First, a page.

Book Reviews

Book Review: Too Big to Ignore: The Case for Big Data

Too Big to IgnoreI’ve watched big data surge as an industry in the last year or so, and have learned a lot along the way. While on the big data journey, I met Phil Simon through Twitter, and have traded links and stories with him ever since. He sent me a copy of his book, Too Big to Ignore: The Case for Big Data, and asked for my in-the-trenches opinion. As a non-technical person thrust into the weeds of big data, this book helped me better understand where the phenomenon came from, how it ties into prior technologies, and where it may be headed.

Phil writes in a very conversational, approachable style, covering the history of how we’ve worked with data. This context is helpful for people – like me – who lack a more rigorous technical background. I’ve picked up bits and pieces over time, but reviewing this history of structured data, relational data models, data warehouses, and more proved helpful.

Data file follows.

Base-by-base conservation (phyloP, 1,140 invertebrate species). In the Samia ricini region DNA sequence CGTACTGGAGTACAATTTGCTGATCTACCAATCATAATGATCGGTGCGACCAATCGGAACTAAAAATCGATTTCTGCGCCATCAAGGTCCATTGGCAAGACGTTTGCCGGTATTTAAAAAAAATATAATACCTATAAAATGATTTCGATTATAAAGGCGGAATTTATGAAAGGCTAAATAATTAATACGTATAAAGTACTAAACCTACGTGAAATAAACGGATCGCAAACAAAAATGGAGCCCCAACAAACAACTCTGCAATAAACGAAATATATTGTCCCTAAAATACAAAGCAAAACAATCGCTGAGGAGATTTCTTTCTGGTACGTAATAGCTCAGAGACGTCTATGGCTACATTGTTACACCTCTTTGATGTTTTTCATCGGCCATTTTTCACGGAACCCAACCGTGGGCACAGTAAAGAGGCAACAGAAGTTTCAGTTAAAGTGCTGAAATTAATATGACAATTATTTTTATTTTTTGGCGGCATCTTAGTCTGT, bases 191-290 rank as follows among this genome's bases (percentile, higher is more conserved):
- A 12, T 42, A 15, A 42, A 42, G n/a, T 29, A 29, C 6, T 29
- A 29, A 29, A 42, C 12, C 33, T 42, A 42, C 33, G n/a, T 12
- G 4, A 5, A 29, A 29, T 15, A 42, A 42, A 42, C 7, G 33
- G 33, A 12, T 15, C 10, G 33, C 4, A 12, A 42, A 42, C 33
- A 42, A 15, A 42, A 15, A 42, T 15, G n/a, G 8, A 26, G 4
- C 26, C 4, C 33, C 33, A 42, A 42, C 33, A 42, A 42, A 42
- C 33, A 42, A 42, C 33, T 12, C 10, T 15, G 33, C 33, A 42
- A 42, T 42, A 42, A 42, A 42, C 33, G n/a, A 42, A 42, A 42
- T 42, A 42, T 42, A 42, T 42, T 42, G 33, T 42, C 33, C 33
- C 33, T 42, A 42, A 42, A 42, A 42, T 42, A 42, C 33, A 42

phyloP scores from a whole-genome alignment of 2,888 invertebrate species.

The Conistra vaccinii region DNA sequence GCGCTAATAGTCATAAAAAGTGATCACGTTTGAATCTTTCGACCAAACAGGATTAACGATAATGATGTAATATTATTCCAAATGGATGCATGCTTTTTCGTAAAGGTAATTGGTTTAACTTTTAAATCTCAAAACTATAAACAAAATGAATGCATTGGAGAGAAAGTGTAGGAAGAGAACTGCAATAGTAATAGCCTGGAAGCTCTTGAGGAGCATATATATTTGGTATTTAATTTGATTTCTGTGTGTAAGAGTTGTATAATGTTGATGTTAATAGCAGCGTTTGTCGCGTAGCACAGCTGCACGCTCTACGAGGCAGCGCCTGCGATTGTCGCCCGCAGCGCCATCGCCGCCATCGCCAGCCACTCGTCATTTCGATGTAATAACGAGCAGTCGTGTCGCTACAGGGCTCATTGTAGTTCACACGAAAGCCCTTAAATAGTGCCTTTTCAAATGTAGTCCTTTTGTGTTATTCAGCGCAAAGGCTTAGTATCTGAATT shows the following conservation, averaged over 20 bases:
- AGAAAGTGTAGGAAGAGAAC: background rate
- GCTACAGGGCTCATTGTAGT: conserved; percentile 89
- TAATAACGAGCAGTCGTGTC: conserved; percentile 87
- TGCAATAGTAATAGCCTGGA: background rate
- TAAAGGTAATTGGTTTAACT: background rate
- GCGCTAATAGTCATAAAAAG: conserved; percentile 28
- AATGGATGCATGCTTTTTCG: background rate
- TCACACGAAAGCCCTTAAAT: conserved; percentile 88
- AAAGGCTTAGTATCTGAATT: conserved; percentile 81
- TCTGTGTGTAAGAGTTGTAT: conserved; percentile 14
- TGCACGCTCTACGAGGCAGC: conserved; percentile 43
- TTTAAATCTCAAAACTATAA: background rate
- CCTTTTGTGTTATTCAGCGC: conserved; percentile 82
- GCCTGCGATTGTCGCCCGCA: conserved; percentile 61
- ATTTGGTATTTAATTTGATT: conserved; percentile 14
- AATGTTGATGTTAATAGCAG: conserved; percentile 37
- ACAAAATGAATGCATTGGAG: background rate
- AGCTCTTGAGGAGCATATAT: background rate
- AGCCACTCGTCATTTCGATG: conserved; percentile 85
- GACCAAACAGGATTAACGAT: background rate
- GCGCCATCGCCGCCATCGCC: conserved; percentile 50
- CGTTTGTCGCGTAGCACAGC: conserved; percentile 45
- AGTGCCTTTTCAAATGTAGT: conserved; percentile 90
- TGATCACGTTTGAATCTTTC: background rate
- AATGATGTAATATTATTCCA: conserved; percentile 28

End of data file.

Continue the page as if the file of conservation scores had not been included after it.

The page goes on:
Phil hits a nice balance of practical advice for thinking through a big data business case, watching for common pitfalls, and opening your mind to new possibilities. He argues that, “Big data is less about following items on a checklist and more about embracing the unknown” – a valuable reminder for those embarking on a big data journey. Through case studies, Simon shares several examples of organizations that allowed themselves to stray from a process or checklist and the benefits they’ve experienced.

There’s a handy overview of some common big data solutions, a solid discussion of Hadoop and a realistic treatment of the biggest challenges and cautions posed by big data. But he ends on the right note, looking at the sheer potential of big data to drive “the internet of things” and the components of a smarter home, from thermostats and music to more.

I’d recommend this for anyone wanting to better understand where big data came from, why we’re talking about it, and why it matters. It’s a handy resource and would also be useful to help an executive or other business-oriented person better understand what they need to know to ask the right questions of vendors and partners.

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